1940’s Wedding Dresses
The 1940 bridal fashion in the US was more conservative as compared to the modern standards. Common design elements of the bridal fashion in the 40s were modest bust lines and full, long sleeves and long skirts. Families were forcefully influenced by World War II, which implied that wedding dresses were to be less elaborate and more useful. After June 1941, any bride had to use the clothing coupons to buy a wedding gown.
wedding gowns had full-length sleeves that were crafted out of a similar fabric just like the other gowns. The commonly used sleeve was Gibson sleeves; the refined version. Excess fabric was used to create some fullness within the shoulder. Other wedding gown sleeves incorporated a wrist-point at the sleeve’s end.
1940s gowns had modest necklines, with a high-collared, non-plunging V-shaped cut. Its cut stopped before exposing the cleavage. Many necklines often ended just at the collarbone. Wedding gowns with V-cut or sweetheart had some shear panel of fabric placed over the chest to ensure minimized visibility of the bare skin. Collared wedding gowns ended at the mid-neck with some clasp or button closure in a brooch or back closure front.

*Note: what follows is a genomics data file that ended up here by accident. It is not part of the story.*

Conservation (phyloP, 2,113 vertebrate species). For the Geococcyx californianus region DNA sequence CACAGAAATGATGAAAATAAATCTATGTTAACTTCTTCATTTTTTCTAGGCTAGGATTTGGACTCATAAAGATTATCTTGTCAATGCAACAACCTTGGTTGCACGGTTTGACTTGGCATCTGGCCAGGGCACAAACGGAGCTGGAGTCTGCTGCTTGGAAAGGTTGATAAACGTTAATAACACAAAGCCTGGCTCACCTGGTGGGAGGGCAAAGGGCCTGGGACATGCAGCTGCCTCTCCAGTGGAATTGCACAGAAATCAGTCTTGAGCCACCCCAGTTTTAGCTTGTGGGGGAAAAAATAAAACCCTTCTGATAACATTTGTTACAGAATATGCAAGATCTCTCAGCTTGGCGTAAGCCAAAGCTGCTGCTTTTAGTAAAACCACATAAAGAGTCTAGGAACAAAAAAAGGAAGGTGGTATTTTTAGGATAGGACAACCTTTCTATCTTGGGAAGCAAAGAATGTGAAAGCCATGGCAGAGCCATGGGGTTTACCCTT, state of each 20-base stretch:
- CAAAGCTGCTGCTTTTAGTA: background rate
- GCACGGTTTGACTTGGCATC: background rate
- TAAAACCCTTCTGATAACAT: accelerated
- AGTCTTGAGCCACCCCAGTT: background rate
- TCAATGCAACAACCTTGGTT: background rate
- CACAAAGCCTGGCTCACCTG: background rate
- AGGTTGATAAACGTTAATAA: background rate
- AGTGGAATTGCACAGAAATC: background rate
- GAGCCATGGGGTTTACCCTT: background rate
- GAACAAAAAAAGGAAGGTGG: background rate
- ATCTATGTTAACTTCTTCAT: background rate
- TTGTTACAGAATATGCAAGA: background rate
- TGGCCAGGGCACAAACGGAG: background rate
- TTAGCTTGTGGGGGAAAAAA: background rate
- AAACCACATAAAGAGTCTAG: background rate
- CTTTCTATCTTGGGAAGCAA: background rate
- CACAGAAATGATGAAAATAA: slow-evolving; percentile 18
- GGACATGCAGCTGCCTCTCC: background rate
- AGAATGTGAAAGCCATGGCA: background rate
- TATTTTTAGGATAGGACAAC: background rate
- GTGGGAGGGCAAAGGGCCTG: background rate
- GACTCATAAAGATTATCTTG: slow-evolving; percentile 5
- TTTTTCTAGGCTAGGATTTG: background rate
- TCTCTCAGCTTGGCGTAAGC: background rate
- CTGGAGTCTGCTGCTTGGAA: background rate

Rayon was a popular choice of fabric for the affordable wedding gowns. Silks and satins were also used in the gowns. Several skirts had straight or A-line shapes to have the required amount of fabric reduced. For more full gowns or ball gowns, tulle was the cost effective means of making any skirt have a full appearance without the need of using excess amounts of the more costly fabrics. Lace was used in some wedding dresses as an accent.
Designers started the creation of more expansive and elaborate wedding gowns after the Second World War ended in 1945. Extra war parachutes, made using cream-colored silk fabric, could as well be used for gown creation.